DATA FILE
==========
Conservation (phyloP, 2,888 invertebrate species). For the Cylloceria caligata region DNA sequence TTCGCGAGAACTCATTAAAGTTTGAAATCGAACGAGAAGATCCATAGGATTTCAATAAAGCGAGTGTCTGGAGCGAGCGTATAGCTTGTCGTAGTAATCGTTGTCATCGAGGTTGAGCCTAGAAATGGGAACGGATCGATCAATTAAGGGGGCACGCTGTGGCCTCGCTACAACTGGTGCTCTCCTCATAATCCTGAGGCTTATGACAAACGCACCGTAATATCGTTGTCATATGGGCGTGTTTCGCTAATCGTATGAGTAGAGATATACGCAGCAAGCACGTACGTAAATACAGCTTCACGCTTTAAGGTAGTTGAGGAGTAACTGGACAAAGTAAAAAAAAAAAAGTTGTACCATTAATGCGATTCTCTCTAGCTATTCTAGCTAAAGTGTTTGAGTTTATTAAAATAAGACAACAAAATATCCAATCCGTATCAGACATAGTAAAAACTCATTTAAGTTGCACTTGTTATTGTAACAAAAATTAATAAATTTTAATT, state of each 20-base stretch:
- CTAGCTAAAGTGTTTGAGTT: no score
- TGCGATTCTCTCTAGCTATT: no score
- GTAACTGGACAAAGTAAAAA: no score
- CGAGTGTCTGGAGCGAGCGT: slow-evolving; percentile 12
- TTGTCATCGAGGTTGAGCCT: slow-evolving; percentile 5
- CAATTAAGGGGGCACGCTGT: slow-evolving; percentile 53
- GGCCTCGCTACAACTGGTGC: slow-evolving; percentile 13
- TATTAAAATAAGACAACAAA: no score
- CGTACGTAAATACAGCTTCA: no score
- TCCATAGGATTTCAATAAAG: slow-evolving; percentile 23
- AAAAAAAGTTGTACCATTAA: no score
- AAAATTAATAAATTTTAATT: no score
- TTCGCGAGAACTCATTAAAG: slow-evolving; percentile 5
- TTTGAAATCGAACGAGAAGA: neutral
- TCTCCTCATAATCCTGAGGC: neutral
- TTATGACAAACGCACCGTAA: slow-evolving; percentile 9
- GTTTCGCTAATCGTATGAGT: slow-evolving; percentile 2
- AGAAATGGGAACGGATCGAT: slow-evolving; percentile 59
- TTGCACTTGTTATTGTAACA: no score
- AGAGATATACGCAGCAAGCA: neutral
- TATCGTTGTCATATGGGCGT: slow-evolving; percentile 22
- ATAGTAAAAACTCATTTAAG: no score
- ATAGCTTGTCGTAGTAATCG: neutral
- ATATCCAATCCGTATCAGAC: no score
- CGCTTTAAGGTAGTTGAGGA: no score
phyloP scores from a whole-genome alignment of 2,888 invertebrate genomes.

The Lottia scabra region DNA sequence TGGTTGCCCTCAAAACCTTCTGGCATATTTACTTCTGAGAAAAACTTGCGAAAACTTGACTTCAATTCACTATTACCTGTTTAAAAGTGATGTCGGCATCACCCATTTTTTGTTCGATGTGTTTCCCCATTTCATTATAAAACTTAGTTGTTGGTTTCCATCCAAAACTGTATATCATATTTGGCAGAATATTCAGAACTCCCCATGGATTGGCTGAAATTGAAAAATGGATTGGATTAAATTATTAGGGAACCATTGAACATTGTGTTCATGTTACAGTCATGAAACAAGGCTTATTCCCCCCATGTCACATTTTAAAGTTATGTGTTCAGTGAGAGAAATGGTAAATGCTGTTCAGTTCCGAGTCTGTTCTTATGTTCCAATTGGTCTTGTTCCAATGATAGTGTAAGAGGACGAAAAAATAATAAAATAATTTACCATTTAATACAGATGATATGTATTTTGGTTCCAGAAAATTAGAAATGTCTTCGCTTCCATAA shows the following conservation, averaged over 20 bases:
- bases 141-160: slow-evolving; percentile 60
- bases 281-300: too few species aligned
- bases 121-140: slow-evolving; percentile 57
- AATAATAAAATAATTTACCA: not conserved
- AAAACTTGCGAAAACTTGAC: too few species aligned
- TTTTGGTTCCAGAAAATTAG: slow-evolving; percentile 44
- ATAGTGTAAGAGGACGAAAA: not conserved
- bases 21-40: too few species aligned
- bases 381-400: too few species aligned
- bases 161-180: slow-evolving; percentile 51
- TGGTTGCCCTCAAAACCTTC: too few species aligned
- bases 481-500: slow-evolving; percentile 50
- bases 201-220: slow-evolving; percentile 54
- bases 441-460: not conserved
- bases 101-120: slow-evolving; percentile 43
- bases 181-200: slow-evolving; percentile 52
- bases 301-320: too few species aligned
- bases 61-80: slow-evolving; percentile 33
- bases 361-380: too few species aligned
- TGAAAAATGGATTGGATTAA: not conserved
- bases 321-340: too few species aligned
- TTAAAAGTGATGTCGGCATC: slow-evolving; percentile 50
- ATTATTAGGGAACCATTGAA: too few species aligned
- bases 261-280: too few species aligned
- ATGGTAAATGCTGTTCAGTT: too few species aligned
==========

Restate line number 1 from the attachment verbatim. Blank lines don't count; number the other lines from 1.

Conservation (phyloP, 2,888 invertebrate species). For the Cylloceria caligata region DNA sequence TTCGCGAGAACTCATTAAAGTTTGAAATCGAACGAGAAGATCCATAGGATTTCAATAAAGCGAGTGTCTGGAGCGAGCGTATAGCTTGTCGTAGTAATCGTTGTCATCGAGGTTGAGCCTAGAAATGGGAACGGATCGATCAATTAAGGGGGCACGCTGTGGCCTCGCTACAACTGGTGCTCTCCTCATAATCCTGAGGCTTATGACAAACGCACCGTAATATCGTTGTCATATGGGCGTGTTTCGCTAATCGTATGAGTAGAGATATACGCAGCAAGCACGTACGTAAATACAGCTTCACGCTTTAAGGTAGTTGAGGAGTAACTGGACAAAGTAAAAAAAAAAAAGTTGTACCATTAATGCGATTCTCTCTAGCTATTCTAGCTAAAGTGTTTGAGTTTATTAAAATAAGACAACAAAATATCCAATCCGTATCAGACATAGTAAAAACTCATTTAAGTTGCACTTGTTATTGTAACAAAAATTAATAAATTTTAATT, state of each 20-base stretch: